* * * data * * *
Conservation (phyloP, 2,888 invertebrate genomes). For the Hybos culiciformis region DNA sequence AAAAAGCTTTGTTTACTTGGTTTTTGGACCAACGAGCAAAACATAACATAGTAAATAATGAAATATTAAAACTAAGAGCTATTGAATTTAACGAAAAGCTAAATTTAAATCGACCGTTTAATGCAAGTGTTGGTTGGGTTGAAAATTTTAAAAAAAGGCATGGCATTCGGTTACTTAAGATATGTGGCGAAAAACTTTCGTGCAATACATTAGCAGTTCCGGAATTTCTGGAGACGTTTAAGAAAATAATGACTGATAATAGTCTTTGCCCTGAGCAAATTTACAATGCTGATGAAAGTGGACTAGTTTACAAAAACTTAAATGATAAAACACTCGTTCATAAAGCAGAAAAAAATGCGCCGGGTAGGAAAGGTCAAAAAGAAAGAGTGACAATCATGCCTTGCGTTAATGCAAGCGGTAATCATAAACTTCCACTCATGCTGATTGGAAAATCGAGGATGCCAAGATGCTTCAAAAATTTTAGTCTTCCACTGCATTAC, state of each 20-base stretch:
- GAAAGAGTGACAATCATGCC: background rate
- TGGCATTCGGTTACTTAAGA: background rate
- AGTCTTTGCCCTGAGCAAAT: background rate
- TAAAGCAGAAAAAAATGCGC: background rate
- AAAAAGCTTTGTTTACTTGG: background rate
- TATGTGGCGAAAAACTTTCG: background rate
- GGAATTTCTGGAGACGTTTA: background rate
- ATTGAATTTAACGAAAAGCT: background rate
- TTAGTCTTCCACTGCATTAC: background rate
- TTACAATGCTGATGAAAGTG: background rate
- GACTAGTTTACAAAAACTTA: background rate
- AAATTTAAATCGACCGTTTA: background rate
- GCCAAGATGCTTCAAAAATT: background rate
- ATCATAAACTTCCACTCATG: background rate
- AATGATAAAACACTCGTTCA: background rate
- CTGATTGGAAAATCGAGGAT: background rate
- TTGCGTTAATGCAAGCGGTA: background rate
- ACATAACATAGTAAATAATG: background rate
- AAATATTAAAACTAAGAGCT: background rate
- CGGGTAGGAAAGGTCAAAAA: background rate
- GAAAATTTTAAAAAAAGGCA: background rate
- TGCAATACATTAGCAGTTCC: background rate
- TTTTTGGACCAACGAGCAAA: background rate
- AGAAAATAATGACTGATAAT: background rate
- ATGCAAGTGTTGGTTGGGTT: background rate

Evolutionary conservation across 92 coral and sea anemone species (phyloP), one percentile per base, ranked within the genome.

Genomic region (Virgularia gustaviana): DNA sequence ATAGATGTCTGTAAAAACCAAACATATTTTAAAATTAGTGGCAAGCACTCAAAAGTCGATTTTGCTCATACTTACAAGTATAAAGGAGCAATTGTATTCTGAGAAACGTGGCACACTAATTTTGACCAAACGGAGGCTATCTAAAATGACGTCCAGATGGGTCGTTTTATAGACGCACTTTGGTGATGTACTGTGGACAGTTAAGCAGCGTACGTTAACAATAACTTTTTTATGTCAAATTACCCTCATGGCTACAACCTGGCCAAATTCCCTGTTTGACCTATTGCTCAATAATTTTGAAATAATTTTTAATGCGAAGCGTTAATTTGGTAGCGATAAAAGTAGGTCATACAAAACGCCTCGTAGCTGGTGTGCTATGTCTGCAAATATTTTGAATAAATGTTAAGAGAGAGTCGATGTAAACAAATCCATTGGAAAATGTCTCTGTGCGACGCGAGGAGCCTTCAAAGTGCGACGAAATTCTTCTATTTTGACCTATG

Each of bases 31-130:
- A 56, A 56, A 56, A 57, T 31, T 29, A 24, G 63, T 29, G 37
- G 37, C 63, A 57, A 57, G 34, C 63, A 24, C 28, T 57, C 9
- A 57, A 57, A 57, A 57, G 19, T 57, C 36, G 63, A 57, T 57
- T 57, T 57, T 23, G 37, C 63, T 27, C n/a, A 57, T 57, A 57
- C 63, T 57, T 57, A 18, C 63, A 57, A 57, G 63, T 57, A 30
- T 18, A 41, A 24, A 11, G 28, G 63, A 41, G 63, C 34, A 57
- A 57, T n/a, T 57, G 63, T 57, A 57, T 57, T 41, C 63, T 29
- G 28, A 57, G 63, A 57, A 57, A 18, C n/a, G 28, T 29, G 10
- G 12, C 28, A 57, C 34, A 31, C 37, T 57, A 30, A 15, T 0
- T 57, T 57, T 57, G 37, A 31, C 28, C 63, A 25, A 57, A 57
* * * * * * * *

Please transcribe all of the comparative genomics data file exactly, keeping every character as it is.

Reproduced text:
Conservation (phyloP, 2,888 invertebrate genomes). For the Hybos culiciformis region DNA sequence AAAAAGCTTTGTTTACTTGGTTTTTGGACCAACGAGCAAAACATAACATAGTAAATAATGAAATATTAAAACTAAGAGCTATTGAATTTAACGAAAAGCTAAATTTAAATCGACCGTTTAATGCAAGTGTTGGTTGGGTTGAAAATTTTAAAAAAAGGCATGGCATTCGGTTACTTAAGATATGTGGCGAAAAACTTTCGTGCAATACATTAGCAGTTCCGGAATTTCTGGAGACGTTTAAGAAAATAATGACTGATAATAGTCTTTGCCCTGAGCAAATTTACAATGCTGATGAAAGTGGACTAGTTTACAAAAACTTAAATGATAAAACACTCGTTCATAAAGCAGAAAAAAATGCGCCGGGTAGGAAAGGTCAAAAAGAAAGAGTGACAATCATGCCTTGCGTTAATGCAAGCGGTAATCATAAACTTCCACTCATGCTGATTGGAAAATCGAGGATGCCAAGATGCTTCAAAAATTTTAGTCTTCCACTGCATTAC, state of each 20-base stretch:
- GAAAGAGTGACAATCATGCC: background rate
- TGGCATTCGGTTACTTAAGA: background rate
- AGTCTTTGCCCTGAGCAAAT: background rate
- TAAAGCAGAAAAAAATGCGC: background rate
- AAAAAGCTTTGTTTACTTGG: background rate
- TATGTGGCGAAAAACTTTCG: background rate
- GGAATTTCTGGAGACGTTTA: background rate
- ATTGAATTTAACGAAAAGCT: background rate
- TTAGTCTTCCACTGCATTAC: background rate
- TTACAATGCTGATGAAAGTG: background rate
- GACTAGTTTACAAAAACTTA: background rate
- AAATTTAAATCGACCGTTTA: background rate
- GCCAAGATGCTTCAAAAATT: background rate
- ATCATAAACTTCCACTCATG: background rate
- AATGATAAAACACTCGTTCA: background rate
- CTGATTGGAAAATCGAGGAT: background rate
- TTGCGTTAATGCAAGCGGTA: background rate
- ACATAACATAGTAAATAATG: background rate
- AAATATTAAAACTAAGAGCT: background rate
- CGGGTAGGAAAGGTCAAAAA: background rate
- GAAAATTTTAAAAAAAGGCA: background rate
- TGCAATACATTAGCAGTTCC: background rate
- TTTTTGGACCAACGAGCAAA: background rate
- AGAAAATAATGACTGATAAT: background rate
- ATGCAAGTGTTGGTTGGGTT: background rate

Evolutionary conservation across 92 coral and sea anemone species (phyloP), one percentile per base, ranked within the genome.

Genomic region (Virgularia gustaviana): DNA sequence ATAGATGTCTGTAAAAACCAAACATATTTTAAAATTAGTGGCAAGCACTCAAAAGTCGATTTTGCTCATACTTACAAGTATAAAGGAGCAATTGTATTCTGAGAAACGTGGCACACTAATTTTGACCAAACGGAGGCTATCTAAAATGACGTCCAGATGGGTCGTTTTATAGACGCACTTTGGTGATGTACTGTGGACAGTTAAGCAGCGTACGTTAACAATAACTTTTTTATGTCAAATTACCCTCATGGCTACAACCTGGCCAAATTCCCTGTTTGACCTATTGCTCAATAATTTTGAAATAATTTTTAATGCGAAGCGTTAATTTGGTAGCGATAAAAGTAGGTCATACAAAACGCCTCGTAGCTGGTGTGCTATGTCTGCAAATATTTTGAATAAATGTTAAGAGAGAGTCGATGTAAACAAATCCATTGGAAAATGTCTCTGTGCGACGCGAGGAGCCTTCAAAGTGCGACGAAATTCTTCTATTTTGACCTATG

Each of bases 31-130:
- A 56, A 56, A 56, A 57, T 31, T 29, A 24, G 63, T 29, G 37
- G 37, C 63, A 57, A 57, G 34, C 63, A 24, C 28, T 57, C 9
- A 57, A 57, A 57, A 57, G 19, T 57, C 36, G 63, A 57, T 57
- T 57, T 57, T 23, G 37, C 63, T 27, C n/a, A 57, T 57, A 57
- C 63, T 57, T 57, A 18, C 63, A 57, A 57, G 63, T 57, A 30
- T 18, A 41, A 24, A 11, G 28, G 63, A 41, G 63, C 34, A 57
- A 57, T n/a, T 57, G 63, T 57, A 57, T 57, T 41, C 63, T 29
- G 28, A 57, G 63, A 57, A 57, A 18, C n/a, G 28, T 29, G 10
- G 12, C 28, A 57, C 34, A 31, C 37, T 57, A 30, A 15, T 0
- T 57, T 57, T 57, G 37, A 31, C 28, C 63, A 25, A 57, A 57